Beldarrain, Y. (2006). Distance education trends: Integrating new technologies to foster student interaction and collaboration. Distance Education 27(2), 139-153
Boettcher, J. V., & Conrad, R. (2010). The online teaching survival guide: Simple and practical pedagogical tips. San Francisco, CA: Jossey-Bass
Cooper, M., Colwell, C., & Jelfs, A. (2007). Embedding accessibility and usability: Considerations for e-learning research and development projects. ALT-J: Research in Learning Technology, 15(3), 231-245.
Morrison, G. R., Ross, S. M., Kalman, H. K., & Kemp, J. E. (2013). Designing effective instruction (7th ed.). Hoboken, NJ: John Wiley & Sons, Inc. Chapter 10, “Designing Considerations for Technology-Based Instruction” (pg. 224)
3 thoughts on “Impact of Technology and Multimedia”
Hi Leslie. I enjoyed reading your post this week. I agree with your statements that online instructors should use technology tools that they are comfortable with and then pace themselves on implementing new tools based on their comfort level and ability. You also state that an online instructor should allow students to use technology tools that they enjoy as well which I also agree with. However I have had a situation where an online instructor did allow students to use tools that they were comfortable with and enjoyed but then had difficulty himself in accessing the materials that the students submitted because he didn’t know how to use the tool. Since the text suggests that you should encourage students to use graphics, audio and video media in their submissions (Boettcher & Conrad, 2010), how would you handle being an instructor yourself or working with an instructor that doesn’t know how to work with a tool the students used (i.e. captivate or premier)? What steps would you take to ensure you had the knowledge base you needed (or the instructor needed) to be successful?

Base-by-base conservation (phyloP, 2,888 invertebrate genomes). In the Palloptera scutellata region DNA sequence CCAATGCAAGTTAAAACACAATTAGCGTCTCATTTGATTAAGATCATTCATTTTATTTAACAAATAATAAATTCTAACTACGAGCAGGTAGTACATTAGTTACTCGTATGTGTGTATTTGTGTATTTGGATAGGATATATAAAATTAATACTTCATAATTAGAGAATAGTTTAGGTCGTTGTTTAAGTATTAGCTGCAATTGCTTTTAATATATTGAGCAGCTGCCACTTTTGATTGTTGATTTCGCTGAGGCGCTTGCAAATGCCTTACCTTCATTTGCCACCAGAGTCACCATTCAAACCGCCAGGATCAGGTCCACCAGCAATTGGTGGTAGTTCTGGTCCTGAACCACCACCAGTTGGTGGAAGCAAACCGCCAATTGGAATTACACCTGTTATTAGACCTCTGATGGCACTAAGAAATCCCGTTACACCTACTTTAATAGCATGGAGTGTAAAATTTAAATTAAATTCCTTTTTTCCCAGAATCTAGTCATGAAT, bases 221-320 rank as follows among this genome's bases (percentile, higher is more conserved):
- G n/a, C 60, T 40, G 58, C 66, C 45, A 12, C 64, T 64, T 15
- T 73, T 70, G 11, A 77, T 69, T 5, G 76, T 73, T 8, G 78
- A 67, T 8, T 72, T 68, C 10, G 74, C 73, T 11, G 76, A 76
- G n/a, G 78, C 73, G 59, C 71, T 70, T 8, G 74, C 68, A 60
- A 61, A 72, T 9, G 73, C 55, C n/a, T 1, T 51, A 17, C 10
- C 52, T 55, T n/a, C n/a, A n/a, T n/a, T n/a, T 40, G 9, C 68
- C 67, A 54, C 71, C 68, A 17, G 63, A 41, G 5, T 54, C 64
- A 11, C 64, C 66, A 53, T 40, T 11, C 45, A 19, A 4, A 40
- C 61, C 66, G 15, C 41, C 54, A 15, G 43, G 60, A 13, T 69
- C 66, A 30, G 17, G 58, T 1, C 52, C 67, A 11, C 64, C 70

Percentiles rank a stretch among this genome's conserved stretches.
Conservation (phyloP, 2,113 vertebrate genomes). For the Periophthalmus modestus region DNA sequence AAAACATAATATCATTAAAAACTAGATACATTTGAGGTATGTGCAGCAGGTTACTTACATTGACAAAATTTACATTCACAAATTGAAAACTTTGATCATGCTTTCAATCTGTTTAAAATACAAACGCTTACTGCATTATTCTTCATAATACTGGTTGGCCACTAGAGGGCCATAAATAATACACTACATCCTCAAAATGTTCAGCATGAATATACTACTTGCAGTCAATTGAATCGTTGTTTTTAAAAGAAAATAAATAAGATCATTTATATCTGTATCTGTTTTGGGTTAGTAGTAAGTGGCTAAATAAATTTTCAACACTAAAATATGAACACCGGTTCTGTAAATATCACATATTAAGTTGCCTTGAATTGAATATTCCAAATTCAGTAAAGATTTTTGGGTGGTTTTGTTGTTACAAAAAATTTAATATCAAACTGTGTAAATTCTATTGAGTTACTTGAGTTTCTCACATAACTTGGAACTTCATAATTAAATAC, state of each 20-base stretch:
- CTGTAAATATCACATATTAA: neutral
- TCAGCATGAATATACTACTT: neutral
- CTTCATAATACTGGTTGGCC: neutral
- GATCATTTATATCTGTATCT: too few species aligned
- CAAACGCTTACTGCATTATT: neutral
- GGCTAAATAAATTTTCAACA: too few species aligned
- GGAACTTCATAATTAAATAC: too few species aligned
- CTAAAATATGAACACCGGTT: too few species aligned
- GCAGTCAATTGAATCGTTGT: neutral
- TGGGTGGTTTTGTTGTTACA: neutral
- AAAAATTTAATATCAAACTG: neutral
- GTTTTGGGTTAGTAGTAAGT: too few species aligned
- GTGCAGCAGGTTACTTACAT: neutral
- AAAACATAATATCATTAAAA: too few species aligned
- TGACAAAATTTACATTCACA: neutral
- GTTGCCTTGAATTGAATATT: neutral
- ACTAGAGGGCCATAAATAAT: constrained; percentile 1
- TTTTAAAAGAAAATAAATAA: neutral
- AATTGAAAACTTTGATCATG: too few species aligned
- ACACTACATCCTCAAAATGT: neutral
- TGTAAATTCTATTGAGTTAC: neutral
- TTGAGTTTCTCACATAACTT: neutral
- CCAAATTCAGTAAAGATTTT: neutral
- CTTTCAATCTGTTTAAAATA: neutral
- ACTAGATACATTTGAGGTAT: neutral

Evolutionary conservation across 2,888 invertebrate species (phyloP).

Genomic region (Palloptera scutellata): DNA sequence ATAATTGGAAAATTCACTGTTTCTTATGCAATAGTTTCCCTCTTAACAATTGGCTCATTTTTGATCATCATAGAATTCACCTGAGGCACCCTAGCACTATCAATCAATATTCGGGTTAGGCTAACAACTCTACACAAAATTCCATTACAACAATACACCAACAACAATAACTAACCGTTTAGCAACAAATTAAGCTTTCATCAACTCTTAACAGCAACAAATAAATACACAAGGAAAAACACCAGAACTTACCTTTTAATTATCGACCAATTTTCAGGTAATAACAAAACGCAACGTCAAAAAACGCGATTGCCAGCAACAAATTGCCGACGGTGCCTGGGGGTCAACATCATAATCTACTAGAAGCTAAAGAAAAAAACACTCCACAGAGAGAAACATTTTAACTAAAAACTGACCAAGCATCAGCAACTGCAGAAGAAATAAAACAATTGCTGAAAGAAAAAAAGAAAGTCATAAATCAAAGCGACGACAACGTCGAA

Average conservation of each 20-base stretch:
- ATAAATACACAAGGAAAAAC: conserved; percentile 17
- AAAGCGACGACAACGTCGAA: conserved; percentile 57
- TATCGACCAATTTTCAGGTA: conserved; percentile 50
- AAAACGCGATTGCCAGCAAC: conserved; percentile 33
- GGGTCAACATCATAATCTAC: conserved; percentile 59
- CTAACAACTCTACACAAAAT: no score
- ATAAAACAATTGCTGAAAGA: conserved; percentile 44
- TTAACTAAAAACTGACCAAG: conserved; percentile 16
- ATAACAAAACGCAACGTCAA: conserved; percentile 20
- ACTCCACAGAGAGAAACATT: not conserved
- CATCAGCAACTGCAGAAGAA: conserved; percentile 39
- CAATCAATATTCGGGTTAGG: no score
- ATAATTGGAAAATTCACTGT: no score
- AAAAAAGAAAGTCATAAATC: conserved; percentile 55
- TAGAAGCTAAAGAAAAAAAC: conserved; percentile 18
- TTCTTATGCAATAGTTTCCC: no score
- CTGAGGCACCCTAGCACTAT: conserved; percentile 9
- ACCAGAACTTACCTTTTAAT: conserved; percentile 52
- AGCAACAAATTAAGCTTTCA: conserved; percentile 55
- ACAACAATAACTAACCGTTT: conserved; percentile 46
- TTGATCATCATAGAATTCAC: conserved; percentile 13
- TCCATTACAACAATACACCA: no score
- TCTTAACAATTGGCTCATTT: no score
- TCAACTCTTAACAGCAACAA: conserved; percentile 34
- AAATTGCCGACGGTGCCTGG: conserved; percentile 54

Boettcher, J. V. & Conrand, R. M. (2010). The online teaching survival guide: Simple and practicl pedagogical tips. San Francisco, CA: Jossey-Bass.
Great question! In the example that you provided you stated: “However I have had a situation where an online instructor did allow students to use tools that they were comfortable with and enjoyed but then had difficulty himself in accessing the materials that the students submitted because he didn’t know how to use the tool.” (Haigh, 2016, June 5). I believe that the instructor should also take the time to conduct research and analysis on the tool recommended by the students. The instructor should feel comfortable using the tool or request that the student provides them with training on the tool prior to recommending that the class use the new tool. The instructor may also request that the students provide a multi-media training on how to effectively use this tool and share it with the students. I don’t think it is wise for the instructor to allow the students to use a tool that the instructor is not proficient in using.
Haigh. D. (2016, June 5). Impact of Technology and Multimedia. Blog posted to The World of Instructional Design blog, Week 5.
I enjoyed your post but one thing I would add to your things to be aware of was something Palloff and Pratt mentioned in the video on Enhancing the Online Experience (Laureate Education, 2010), that has been really driven home to me these past couple of weeks, is to be careful that some learners may have very slow connections or no connections at all that could impact the use of technology. What would you do if there were slow connection speeds where learners could not access YouTube videos or Skype and Google Hangouts?
Laureate Education (Producer). ( 2010 ). Enhancing the online experience [Video file]. Retrieved from https://class.waldenu.edu